We Wouldn’t Mind If You Died of AIDS

nutter

HIV Prevention Organization in Altai Territory Closes Due to Inability to Pay Court Fine
Takie Dela
December 4, 2018

Choice (Vybor), a non-profit HIV service organization, has been forced to close its office in Biysk, Altai Territory, due to its inability to pay a court-imposed fine, reports Kommersant. The NGO had been found guilty of refusing to acknowledge it was a “foreign agent.”

The Altai Territorial Court upheld the ruling of the Biysk City Court, which had fined Choice 150,000 rubles [approx. €2,000] for failing to recognize itself as a “foreign agent” and voluntarily place itself on the registry of “foreign agents.”

According to Maxim Olenichev, a lawyer from Attorneys for Equal Rights who represented Choice in court, on November 30, the organization was forced to close its office and cancel its HIV prevention programs in the region, including programs for intravenous drug users and other risk groups.

“HIV-service NGOS have access to ‘closed’ groups of people who are unwilling to turn to state institutions for help,” Olenichev said in an interview with reporters. “Attacking such NGOS reflects a policy of ‘traditional values,’ a policy focused on criminalizing the actions of people who do not comply with these values or ignore them. By using the law on ‘foreign agents’ to destroy NGOs, the state promotes the growth of HIV-infected people, although by joining forces with NGOs the state could halt the epidemic’s growth.”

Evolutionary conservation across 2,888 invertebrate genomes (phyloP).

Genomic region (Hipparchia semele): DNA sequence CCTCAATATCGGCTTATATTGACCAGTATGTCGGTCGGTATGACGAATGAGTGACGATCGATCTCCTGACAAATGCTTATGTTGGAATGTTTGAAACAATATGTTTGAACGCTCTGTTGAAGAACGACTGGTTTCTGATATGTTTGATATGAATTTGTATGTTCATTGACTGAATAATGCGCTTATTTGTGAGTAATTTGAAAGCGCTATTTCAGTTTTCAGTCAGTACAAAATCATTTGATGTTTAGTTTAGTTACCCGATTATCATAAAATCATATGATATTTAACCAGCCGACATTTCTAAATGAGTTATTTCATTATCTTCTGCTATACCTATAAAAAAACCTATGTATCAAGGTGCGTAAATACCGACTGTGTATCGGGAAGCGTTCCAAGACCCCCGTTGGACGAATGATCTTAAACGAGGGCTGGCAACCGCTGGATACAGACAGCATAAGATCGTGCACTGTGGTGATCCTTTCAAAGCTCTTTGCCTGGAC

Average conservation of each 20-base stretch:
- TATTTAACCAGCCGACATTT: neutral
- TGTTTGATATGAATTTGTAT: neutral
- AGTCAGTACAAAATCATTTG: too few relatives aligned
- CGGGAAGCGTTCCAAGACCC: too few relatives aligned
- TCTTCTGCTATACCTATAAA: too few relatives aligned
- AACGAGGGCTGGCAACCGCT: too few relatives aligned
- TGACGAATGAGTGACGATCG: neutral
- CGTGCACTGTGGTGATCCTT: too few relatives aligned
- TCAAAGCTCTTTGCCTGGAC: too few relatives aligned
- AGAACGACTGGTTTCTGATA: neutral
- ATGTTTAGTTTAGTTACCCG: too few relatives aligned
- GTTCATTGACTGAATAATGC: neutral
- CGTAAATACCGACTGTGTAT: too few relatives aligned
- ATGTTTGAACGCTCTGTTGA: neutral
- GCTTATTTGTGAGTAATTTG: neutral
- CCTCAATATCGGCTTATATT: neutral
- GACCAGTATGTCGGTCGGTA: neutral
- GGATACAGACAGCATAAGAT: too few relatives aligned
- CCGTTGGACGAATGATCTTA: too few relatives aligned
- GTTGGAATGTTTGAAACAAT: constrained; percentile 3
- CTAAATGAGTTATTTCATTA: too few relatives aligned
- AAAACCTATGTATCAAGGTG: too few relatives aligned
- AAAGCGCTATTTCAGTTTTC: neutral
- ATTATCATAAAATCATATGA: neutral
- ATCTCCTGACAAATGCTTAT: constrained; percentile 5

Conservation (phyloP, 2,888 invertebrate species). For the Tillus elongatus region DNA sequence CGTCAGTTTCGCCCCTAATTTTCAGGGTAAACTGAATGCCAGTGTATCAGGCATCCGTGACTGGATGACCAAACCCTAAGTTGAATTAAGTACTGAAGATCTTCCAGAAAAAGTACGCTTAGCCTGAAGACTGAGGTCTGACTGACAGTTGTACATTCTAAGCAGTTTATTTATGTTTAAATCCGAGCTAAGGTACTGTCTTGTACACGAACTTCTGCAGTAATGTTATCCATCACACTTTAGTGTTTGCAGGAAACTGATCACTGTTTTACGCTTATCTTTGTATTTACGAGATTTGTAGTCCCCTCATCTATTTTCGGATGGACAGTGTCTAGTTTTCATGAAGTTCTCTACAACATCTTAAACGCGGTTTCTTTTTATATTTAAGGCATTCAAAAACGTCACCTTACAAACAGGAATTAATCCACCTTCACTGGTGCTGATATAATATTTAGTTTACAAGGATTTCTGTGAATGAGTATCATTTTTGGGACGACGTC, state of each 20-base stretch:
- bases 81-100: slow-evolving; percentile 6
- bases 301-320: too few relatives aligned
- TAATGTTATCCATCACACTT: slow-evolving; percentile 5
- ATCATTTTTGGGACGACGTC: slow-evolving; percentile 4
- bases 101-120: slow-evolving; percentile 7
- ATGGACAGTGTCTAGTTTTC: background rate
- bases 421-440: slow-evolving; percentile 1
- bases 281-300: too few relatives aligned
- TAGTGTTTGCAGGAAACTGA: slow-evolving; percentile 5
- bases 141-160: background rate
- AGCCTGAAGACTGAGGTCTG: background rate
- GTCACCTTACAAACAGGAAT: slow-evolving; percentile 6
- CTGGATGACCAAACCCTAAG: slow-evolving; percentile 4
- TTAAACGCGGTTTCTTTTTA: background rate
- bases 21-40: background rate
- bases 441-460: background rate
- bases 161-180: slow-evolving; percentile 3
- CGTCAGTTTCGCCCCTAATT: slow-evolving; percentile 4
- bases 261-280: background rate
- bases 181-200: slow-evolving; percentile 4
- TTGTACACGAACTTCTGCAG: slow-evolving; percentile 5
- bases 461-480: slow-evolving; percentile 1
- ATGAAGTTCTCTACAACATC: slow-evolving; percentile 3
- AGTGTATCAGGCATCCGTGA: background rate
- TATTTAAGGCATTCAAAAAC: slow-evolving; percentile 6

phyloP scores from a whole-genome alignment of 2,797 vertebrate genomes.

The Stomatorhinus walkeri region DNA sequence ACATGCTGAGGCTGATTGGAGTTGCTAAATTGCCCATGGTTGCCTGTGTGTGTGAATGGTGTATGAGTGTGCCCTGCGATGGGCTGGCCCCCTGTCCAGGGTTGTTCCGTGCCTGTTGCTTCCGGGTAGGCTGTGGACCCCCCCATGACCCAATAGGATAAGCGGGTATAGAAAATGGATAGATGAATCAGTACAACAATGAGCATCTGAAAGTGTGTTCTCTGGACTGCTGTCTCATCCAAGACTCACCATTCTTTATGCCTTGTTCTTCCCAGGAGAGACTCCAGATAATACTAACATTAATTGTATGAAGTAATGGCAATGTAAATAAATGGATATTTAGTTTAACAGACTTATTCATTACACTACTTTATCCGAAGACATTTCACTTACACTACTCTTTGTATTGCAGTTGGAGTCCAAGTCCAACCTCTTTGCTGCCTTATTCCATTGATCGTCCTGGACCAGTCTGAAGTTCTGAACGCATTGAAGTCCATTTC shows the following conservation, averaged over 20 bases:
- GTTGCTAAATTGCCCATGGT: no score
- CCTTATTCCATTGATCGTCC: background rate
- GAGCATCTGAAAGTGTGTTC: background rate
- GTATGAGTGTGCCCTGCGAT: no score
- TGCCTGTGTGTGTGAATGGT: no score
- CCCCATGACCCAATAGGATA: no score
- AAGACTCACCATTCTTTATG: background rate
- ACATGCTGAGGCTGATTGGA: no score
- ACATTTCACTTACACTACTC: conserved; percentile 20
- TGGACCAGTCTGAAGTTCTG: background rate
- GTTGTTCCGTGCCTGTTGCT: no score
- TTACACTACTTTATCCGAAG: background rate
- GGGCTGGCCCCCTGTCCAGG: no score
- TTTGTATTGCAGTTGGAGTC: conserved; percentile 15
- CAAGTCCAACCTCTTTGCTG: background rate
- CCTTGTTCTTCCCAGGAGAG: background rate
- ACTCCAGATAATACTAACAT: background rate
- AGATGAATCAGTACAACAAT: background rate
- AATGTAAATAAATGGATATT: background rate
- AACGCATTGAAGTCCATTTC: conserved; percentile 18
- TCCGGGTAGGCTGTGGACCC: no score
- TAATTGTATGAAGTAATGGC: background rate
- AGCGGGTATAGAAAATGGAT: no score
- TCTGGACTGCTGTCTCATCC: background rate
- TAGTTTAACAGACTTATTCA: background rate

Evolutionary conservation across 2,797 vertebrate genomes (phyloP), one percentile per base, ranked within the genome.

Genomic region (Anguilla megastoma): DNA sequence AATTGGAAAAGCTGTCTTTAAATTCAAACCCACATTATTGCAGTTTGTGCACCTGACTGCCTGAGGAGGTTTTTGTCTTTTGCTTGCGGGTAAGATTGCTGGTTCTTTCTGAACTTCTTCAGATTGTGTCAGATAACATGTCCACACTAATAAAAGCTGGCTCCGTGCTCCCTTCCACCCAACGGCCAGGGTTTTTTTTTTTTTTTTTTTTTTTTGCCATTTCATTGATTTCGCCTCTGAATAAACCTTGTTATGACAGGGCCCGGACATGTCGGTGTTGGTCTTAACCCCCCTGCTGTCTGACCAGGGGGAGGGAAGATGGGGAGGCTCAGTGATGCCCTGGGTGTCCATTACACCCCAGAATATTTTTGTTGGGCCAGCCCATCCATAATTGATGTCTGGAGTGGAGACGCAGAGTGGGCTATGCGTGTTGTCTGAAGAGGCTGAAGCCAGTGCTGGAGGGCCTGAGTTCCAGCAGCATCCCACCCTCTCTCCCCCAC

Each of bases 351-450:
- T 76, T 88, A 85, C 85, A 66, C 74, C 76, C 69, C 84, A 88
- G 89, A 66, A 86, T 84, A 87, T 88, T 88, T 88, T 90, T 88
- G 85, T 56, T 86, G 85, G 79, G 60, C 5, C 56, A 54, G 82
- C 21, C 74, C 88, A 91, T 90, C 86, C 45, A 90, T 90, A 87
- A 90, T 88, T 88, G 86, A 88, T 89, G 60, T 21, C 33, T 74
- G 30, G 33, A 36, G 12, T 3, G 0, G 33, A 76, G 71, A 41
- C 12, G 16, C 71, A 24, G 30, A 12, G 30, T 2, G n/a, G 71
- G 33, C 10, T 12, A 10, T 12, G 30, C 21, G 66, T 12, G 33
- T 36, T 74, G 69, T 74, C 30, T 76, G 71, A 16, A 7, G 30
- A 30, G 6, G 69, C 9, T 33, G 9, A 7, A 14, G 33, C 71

The court ruled that several of Choice’s campaigns, during which the NGO handed out HIV express tests (41 people tested positive — TD), over 100,000 clean syringes, and 20,000 condoms for free, were “political” in nature. Choice employees noted they worked with the primary vulnerable groups as defined by the Russian state, using the same methods as specified in the official rules for HIV prevention. The court chose to ignore these arguments.

The court also agreed with the Russian Justice Ministry’s claim that Choice had received foreign funding in 2014 and 2016. Choice received 147,000 rubles from ESVERO, a non-profit partnership, and 272,000 rubles from the AIDS Healthcare Foundation.

Olenichev pointed out that ESVERO had been implementing a project of the Global Fund for Fighting AIDs, Tuberculosis and Malaria, which receives funding from the Russian government, in thirty-four Russian regions. The NGO was thus using grants to put the money back into the Russian economy. As for the AIDS Healthcare Foundation, which sponsored Choice with funding in rubles, Olenichev claimed there was no evidence in the case file that the organization was foreign. Nevertheless, the court refused to reverse the fine.

According to the latest data from the Russian Health Ministry, in 2017, 53.5% of new cases of HIV infection were caused by sexual intercourse, while 43.6% of new infections were caused by the use of intravenous drugs. According to official statistics, the number of HIV-infected people in Russia is 998,525. Eighty-one percent of them know they are infected.